La Peregrina, a natural-pearl necklace with cultured pearls, diamonds, and rubies, 16th century, gift from Richard Burton

“The most perfect pearl in the world.”
Before it landed in Elizabeth Taylor’s famous décolletage, scholars had debated the history of this 16th-century pear-shaped pearl for centuries. A slave found it in the waters of the Gulf of Panama, whereupon it was turned over to the Spanish crown. Political marriages kept the pretty pearl in play, so to speak, and it was variously owned by Mary Tudor of England and the Bonapartes of France. By 1969, however, there was no question of its prettiest or most popular owner. Befitting its long and royal pedigree, Elizabeth commissioned Cartier to make this spectacular mounting.

The Night of the Iguana brooch, by Schlumberger, Tiffany & Co., 1964, gift from Richard Burton

Elizabeth stayed with Burton in Puerto Vallarta, where he was starring in John Huston’s Night of the Iguana. They were famously in love, and to commemorate that time and for the film’s opening, Burton gave Elizabeth this bejeweled brooch.

A ruby-and-diamond necklace, by Cartier, gift from Mike Todd

Nothing says perfect red like Burmese rubies. And Elizabeth wore them with fitting perfection.

A pair of diamond-and-ruby ear pendants, by Cartier, gift from Mike Todd

Producer Mike Todd was a smitten new husband when he gifted his pregnant wife with a suite of Cartier diamond-and-Burmese-ruby jewelry. The setting was Cap-Ferrat’s Villa Fiorentina, where the Todds were vacationing with Evie and Van Johnson. Elizabeth happened to be swimming when Todd joined her in the pool, jewels in hand. She kissed him, he hugged her, and Evie Johnson, an amateur shutterbug, recorded the bauble-filled moment for posterity.

The Mike Todd diamond ear pendants, 1957

Fake or fine, no one delighted more in receiving gifts of jewelry than Elizabeth Taylor. She was in Paris with husband Mike Todd when she saw these earrings, and though they were paste, she desperately wanted them. Todd obliged. A few months later he surprised Elizabeth by having them copied—all in diamonds. How did she thank him? Well, it made them late for a party . . .


A gold-and-multi-gem charm bracelet

Nothing combines girlhood and jewelry like a charm bracelet, and as she got older and more successful, Elizabeth’s charm bracelets became more star-worthy. Everybody was always gifting her with golden mementos—Zeffirelli, for Taming of the Shrew; Burton, for Cleopatra; there was even a Henry VIII gold half-sovereign of 1544. Sweetest yet: a gold ball-shaped locket engraved with the names of Elizabeth’s children.


An ivory-and-gold necklace, gift from Edith Head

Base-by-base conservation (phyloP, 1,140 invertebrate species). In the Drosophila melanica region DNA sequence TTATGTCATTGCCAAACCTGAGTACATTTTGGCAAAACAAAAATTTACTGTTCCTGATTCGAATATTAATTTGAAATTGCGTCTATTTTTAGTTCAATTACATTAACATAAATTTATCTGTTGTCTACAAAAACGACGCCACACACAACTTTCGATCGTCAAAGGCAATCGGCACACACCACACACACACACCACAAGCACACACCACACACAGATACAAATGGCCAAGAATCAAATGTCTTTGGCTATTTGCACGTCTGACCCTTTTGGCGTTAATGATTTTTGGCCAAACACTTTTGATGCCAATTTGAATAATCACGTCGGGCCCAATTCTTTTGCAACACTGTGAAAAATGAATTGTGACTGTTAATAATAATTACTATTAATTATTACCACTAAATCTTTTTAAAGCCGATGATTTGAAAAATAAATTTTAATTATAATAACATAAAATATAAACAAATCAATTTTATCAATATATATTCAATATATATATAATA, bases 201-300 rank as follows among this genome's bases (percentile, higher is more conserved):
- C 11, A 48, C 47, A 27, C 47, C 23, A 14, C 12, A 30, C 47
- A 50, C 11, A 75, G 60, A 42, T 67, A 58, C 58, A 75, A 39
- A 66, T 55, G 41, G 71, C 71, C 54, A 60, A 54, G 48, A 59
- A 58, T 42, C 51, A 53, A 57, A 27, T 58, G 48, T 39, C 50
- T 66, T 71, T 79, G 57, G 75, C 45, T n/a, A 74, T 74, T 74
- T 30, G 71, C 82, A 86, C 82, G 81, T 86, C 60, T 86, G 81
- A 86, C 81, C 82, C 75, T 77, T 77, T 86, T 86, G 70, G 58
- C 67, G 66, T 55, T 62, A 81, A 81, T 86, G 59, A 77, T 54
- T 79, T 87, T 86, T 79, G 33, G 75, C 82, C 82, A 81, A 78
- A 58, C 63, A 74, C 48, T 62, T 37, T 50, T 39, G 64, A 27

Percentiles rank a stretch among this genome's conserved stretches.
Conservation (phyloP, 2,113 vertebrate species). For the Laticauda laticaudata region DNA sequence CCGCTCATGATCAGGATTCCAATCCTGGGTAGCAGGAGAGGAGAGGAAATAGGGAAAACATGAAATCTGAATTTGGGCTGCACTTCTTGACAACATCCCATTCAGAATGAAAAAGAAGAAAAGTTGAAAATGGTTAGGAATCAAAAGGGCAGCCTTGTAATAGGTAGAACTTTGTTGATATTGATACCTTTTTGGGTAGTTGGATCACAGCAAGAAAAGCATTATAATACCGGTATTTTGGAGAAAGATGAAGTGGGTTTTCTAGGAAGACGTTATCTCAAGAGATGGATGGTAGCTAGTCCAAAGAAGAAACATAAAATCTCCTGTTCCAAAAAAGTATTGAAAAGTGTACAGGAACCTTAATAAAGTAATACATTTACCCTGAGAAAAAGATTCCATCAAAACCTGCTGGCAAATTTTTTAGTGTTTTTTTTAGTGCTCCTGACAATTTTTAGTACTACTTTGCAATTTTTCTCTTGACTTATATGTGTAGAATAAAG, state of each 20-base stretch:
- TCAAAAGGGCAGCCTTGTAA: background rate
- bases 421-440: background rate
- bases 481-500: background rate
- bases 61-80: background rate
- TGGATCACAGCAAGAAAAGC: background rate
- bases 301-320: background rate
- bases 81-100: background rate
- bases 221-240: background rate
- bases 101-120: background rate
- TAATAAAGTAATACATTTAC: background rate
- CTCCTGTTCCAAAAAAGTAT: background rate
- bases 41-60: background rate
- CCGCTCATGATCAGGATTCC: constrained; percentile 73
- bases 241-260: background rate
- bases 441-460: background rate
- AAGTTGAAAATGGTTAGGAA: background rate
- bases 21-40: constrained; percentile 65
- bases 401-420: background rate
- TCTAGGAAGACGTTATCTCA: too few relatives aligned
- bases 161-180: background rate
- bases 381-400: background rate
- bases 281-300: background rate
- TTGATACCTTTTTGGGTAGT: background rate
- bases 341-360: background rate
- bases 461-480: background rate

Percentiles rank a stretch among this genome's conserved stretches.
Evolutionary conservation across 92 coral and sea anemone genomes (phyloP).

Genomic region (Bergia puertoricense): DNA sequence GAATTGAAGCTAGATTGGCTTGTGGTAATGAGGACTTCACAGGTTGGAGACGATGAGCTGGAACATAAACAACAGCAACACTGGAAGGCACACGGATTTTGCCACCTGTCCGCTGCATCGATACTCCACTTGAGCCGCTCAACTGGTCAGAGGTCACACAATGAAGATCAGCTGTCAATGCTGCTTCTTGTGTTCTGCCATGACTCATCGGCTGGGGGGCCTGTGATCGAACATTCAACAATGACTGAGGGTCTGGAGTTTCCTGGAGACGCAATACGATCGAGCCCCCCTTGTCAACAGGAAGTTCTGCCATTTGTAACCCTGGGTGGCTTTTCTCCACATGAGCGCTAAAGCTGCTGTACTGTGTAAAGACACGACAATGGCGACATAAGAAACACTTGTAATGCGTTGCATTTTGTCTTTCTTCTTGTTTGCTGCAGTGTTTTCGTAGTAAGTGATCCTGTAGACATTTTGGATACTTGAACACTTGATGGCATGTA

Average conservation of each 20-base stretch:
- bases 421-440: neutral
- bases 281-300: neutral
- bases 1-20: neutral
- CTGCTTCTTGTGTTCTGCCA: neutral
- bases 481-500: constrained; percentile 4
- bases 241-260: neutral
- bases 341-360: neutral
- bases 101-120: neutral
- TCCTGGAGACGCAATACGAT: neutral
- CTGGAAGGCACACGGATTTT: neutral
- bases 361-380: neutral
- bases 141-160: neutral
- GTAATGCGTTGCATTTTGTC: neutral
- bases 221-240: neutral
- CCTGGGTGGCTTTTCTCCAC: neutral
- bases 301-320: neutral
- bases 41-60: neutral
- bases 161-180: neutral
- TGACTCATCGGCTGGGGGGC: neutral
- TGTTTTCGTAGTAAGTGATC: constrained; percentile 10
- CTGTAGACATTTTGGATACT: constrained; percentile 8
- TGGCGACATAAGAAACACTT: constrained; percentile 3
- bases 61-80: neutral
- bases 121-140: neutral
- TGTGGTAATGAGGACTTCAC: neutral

When Edith Head zipped Elizabeth Taylor into a strapless white silk dress massed with a floral bodice and tulle skirt for A Place in the Sun, hers became the it dress for debutantes. This also marked the debut of another sort: a lifelong friendship between star and costume designer. In her will, Edith left this necklace of 18th- and 19th-century engraved ivory opera passes to her young friend.

An emerald-and-diamond ring, by Bulgari, 1962, gift from Richard Burton

They sizzled on-screen as Anthony and Cleopatra, and offscreen they were the scourges of the Vatican, but that didn’t stop them from some serious shopping at Bulgari, which included the purchase of this ring for Elizabeth.

The Taj Mahal, ruby-and-gold chain by Cartier, 1972, gift from Richard Burton

It was a helluva romantic 40th-birthday gift—a heart-shaped diamond from the 17th century, once given by Shah Jahan to his wife, Mumtaz-i-Mahal, later the inspiration for India’s Taj Mahal.

A pair of diamond-and-multicolored-sapphire “ball” ear clips, by JAR, 2001

They are the aurora borealis of earrings, designed by genius jeweler Joel Rosenthal to complement Elizabeth Taylor’s mesmerizing blue-violet eyes.

Elizabeth Taylor: A Life in Jewels
Accolades about Elizabeth Taylor’s beauty began when as a child she was instructed to remove the mascara from her eyelashes. But Taylor couldn’t undo what nature bestowed upon her: a double carpet of lashes, bewitching blue-violet eyes, an impossibly tiny waist, and, in time, a distinctively come-hither bust. With stardom came smarts and more than a few marriages (“I was taught by my parents . . . if you want to have a love affair you get married. I guess I’m very old-fashioned”). When it came to jewelry, however, her passion neither waned nor wandered. For years now, Taylor has been regarded as having the most important private jewelry collection in America. Her only book on the subject, Elizabeth Taylor: My Love Affair with Jewelry, was the winding course of a lifetime loving men intertwined with loving jewelry. The many gifts she received and the great buys she made on her own are now set to be auctioned by Christie’s on December 13. By any measure—star factor, quality, provenance—it is poised to be the auction of our lifetime. As Taylor herself remarked, “I feel as though I’m only the custodian of my jewelry. When I die and they go off to auction I hope whoever buys them gives them a really good home.”